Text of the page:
MILWAUKEE -- 23-year-old Samy Mohammed Hamzeh, accused of plotting to kill at least 30 people at a Masonic temple in Milwaukee is now being housed in the Kenosha County Jail, where a source tells FOX6 News Hamzeh is on suicide watch.
According to the criminal complaint, Hamzeh engaged in extensive conversations with two confidential sources, and those conversations, which were in Arabic, were monitored, recorded, and translated by the FBI beginning in October 2015.
During those recorded conversations, Hamzeh explained that he wanted to commit a domestic act of violence and, earlier this month, he settled on a Masonic temple in Milwaukee as his target.
The complaint accuses Hamzeh of visiting a shooting range with two other people, and then touring a Masonic temple in Milwaukee, before purchasing machine guns and silencers from undercover FBI agents.
Hamzeh is accused of saying: “Thirty is excellent. If I got out, after killing thirty people, I will be happy 100%. . . . 100% happy, because these 30 will terrify the world.”
Hamzeh was initially being held in the Waukesha County Jail after he was arrested on January 25th.
Hamzeh was later moved to the Kenosha County Jail, which contracts with the government for jail space for federal inmates. A source tells FOX6 News he is on suicide watch after making threats to himself and to jail staff members.
Kenosha County Sheriff David Beth said a main concern for them is safety when it comes to transporting Hamzeh to federal court in Milwaukee for his next hearing, which is scheduled for February 9th.
Prior to Hamzeh's arrest it appears there was little that would have been concerning about him.
Hamzeh at one time lived near Humboldt and Capitol Drive in a one-room apartment. Angelic Howard now lives in that apartment. She said she met Hamzeh once briefly, and never noticed anything out of the ordinary.
"I moved here in November 2014," Howard said.
Hamzeh's former landlord said he left the apartment without providing notice. He reportedly worked at the Casablanca restaurant on Brady Street for a period of time. Those at Casablanca had no comment on Wednesday, January 27th.
He most recently worked as a kickboxing instructor at 9Rounds Downtown. He was fired last week. His former boss there told FOX6 News Hamzeh was combative and too "military like" towards the customers he was training.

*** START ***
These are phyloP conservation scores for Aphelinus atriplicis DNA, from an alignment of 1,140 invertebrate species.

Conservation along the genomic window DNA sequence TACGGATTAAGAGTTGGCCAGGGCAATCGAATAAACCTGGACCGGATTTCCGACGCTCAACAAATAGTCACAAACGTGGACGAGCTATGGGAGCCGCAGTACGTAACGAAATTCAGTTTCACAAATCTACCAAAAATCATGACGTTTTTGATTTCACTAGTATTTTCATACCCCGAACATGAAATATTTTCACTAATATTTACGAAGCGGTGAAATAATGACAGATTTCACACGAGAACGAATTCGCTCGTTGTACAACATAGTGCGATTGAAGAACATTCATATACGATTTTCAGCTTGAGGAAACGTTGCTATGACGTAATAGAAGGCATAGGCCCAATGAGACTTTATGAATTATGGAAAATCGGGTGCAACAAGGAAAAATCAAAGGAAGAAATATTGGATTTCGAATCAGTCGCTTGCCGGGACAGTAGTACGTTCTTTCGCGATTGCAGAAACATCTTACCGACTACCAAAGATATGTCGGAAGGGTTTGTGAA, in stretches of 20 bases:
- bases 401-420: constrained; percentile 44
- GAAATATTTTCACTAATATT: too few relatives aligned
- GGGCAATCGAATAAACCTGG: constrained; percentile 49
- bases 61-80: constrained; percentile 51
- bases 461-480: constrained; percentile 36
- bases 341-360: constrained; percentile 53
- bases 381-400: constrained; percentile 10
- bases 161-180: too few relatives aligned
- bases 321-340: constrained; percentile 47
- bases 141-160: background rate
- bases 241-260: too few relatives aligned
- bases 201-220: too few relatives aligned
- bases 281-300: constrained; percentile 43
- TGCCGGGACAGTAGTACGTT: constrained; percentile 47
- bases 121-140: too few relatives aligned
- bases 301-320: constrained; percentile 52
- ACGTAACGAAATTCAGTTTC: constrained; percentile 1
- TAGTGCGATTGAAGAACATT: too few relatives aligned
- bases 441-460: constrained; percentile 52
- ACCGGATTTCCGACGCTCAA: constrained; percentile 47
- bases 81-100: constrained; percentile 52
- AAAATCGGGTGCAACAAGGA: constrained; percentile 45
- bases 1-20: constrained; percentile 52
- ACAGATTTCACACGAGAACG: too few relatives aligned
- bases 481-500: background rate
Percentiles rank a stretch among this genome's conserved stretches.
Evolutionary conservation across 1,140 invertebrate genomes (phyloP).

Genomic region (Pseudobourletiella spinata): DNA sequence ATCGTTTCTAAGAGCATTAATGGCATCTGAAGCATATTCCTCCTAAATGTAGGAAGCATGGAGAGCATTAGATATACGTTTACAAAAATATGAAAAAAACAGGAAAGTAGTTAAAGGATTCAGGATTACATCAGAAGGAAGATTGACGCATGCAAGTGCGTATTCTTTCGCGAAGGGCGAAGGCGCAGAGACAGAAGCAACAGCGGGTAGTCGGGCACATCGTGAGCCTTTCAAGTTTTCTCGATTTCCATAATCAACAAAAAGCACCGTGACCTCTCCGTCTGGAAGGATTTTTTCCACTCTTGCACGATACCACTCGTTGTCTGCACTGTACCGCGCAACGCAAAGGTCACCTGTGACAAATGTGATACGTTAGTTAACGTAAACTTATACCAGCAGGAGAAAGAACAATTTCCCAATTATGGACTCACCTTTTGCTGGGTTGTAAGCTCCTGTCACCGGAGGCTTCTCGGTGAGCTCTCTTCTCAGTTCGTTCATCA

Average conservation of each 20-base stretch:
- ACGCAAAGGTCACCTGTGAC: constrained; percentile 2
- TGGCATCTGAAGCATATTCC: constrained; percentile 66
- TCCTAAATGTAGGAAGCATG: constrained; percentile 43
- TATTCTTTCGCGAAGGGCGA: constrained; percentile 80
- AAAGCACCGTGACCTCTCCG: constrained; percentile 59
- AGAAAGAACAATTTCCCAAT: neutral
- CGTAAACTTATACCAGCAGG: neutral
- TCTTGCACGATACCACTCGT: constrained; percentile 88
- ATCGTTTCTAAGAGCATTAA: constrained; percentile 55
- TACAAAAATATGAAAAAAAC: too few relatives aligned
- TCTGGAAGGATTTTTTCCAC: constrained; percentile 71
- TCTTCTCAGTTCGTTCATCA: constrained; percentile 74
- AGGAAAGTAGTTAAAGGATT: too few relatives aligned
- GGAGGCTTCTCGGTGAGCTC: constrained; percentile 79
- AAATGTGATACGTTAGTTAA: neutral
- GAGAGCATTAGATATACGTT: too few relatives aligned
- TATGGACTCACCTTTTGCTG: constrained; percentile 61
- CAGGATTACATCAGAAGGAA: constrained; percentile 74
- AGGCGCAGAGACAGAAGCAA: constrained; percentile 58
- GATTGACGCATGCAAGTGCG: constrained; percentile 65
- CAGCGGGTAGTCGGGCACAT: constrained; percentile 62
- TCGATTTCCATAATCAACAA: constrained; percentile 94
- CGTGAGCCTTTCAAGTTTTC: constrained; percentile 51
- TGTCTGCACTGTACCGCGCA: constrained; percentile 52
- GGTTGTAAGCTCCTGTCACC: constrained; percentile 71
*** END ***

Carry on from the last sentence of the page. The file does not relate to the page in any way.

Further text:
FOX6 News has also learned Hamzeh took classes at MATC between Fall 2011 and Spring 2014.
A search of Hamzeh's criminal record shows only traffic citations.
There is no criminal record out of Dade County, Florida, where Hamzeh once lived.
But he is now accused of speaking with others about his plot to shoot and kill as many as 30 people at a Masonic temple in Milwaukee, allegedly telling the two confidential sources in those recorded conversations: "We will eliminate everyone.”
Officials in Kenosha County tell FOX6 News Hamzeh was transferred there around 8:00 p.m. or 8:30 p.m. Tuesday.
He remains a federal prisoner who is simply being housed in Kenosha as he awaits his next court appearance.
Wisconsin's top federal defender says the defense for a Milwaukee man accused of plotting to attack a Masonic temple will examine the conduct of FBI informants ahead of his arrest.
The criminal complaint includes several statements allegedly made by Hamzeh in Arabic -- and Daniel Stiller says the translations "don't read like spoken words" and the defense will likely focus on the accuracy and completeness of translation from Arabic. He also says they will look at what the FBI informant was "contributing to the dialogue."
Defense attorneys in similar sting cases in the past have accused investigators of effectively steering a suspect into plotting attacks they might not have done on their own.
"These are the types of scenarios that we were always saying something like this could happen," Steven Pederson said.
Pederson spent 10 years serving on Milwaukee's FBI Joint Terrorism Task Force. He calls it a dedicated team that worked 24/7 to thwart attacks like the alleged planned attack at a Masonic temple in Milwaukee.
"There were many disruptions of potential terrorist-type attacks or incidents or acts of violence that occurred on a fairly, I'd say regular basis. But a lot of those disruptions are never known for obvious intelligence reasons," Pederson said. "I think, you know, everybody needs to be vigilant."